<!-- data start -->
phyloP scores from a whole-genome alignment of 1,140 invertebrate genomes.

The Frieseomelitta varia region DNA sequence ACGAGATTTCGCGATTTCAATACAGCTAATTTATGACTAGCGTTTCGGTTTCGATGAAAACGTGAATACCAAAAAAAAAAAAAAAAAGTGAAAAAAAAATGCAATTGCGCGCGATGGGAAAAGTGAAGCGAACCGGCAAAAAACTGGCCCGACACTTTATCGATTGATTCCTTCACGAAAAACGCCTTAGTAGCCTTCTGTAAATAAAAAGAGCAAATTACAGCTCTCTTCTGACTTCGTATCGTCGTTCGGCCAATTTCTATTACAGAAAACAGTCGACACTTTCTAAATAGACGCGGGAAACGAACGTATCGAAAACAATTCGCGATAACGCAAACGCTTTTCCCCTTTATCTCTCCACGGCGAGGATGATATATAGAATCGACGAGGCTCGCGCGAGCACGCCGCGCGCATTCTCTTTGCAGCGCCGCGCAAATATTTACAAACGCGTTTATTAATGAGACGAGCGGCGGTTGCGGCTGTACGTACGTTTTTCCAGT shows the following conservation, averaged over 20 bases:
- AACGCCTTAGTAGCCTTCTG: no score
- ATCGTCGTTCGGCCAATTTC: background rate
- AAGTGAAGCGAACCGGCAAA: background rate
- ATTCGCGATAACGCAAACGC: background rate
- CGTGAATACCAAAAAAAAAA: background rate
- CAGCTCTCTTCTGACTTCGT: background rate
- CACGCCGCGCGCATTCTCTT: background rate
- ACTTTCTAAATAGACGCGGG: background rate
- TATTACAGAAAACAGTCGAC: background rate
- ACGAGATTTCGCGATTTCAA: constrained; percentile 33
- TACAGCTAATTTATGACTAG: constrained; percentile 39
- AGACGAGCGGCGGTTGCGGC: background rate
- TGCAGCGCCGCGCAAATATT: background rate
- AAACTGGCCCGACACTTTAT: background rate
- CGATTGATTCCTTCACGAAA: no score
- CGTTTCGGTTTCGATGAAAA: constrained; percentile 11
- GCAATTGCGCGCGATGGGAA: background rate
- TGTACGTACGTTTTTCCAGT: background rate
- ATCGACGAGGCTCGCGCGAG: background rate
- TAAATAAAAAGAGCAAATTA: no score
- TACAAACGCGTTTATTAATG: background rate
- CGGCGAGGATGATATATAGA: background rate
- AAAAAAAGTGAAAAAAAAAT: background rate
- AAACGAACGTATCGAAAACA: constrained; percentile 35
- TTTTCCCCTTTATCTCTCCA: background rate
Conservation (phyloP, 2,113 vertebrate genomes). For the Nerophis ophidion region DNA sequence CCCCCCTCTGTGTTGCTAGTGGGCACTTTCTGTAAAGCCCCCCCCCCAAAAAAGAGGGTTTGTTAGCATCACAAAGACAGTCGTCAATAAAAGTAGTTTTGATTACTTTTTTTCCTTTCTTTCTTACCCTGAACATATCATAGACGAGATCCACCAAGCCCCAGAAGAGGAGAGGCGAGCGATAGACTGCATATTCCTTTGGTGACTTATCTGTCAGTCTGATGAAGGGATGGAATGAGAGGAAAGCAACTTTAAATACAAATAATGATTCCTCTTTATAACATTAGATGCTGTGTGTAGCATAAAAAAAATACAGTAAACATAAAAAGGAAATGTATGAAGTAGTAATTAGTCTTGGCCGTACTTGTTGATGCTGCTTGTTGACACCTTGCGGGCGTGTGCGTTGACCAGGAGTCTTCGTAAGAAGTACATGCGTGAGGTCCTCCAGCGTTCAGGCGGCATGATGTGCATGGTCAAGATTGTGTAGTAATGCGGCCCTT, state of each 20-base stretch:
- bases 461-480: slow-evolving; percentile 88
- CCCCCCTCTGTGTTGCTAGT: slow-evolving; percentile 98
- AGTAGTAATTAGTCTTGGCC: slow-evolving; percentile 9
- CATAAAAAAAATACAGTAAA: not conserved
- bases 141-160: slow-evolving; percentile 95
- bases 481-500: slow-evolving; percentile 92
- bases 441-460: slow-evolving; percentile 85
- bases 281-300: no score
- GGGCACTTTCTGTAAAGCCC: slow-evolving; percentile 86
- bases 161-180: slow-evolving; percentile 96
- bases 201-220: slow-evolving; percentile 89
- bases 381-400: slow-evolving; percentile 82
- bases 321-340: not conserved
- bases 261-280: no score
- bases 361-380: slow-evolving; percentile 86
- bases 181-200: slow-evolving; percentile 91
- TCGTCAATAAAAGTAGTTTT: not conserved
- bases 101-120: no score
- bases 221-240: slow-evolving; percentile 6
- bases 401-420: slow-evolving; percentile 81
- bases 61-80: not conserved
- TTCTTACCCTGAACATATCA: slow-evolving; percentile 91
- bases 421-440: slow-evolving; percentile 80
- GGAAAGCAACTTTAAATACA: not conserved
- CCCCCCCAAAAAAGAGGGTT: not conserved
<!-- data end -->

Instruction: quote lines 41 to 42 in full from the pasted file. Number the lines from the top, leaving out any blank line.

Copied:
- bases 321-340: not conserved
- bases 261-280: no score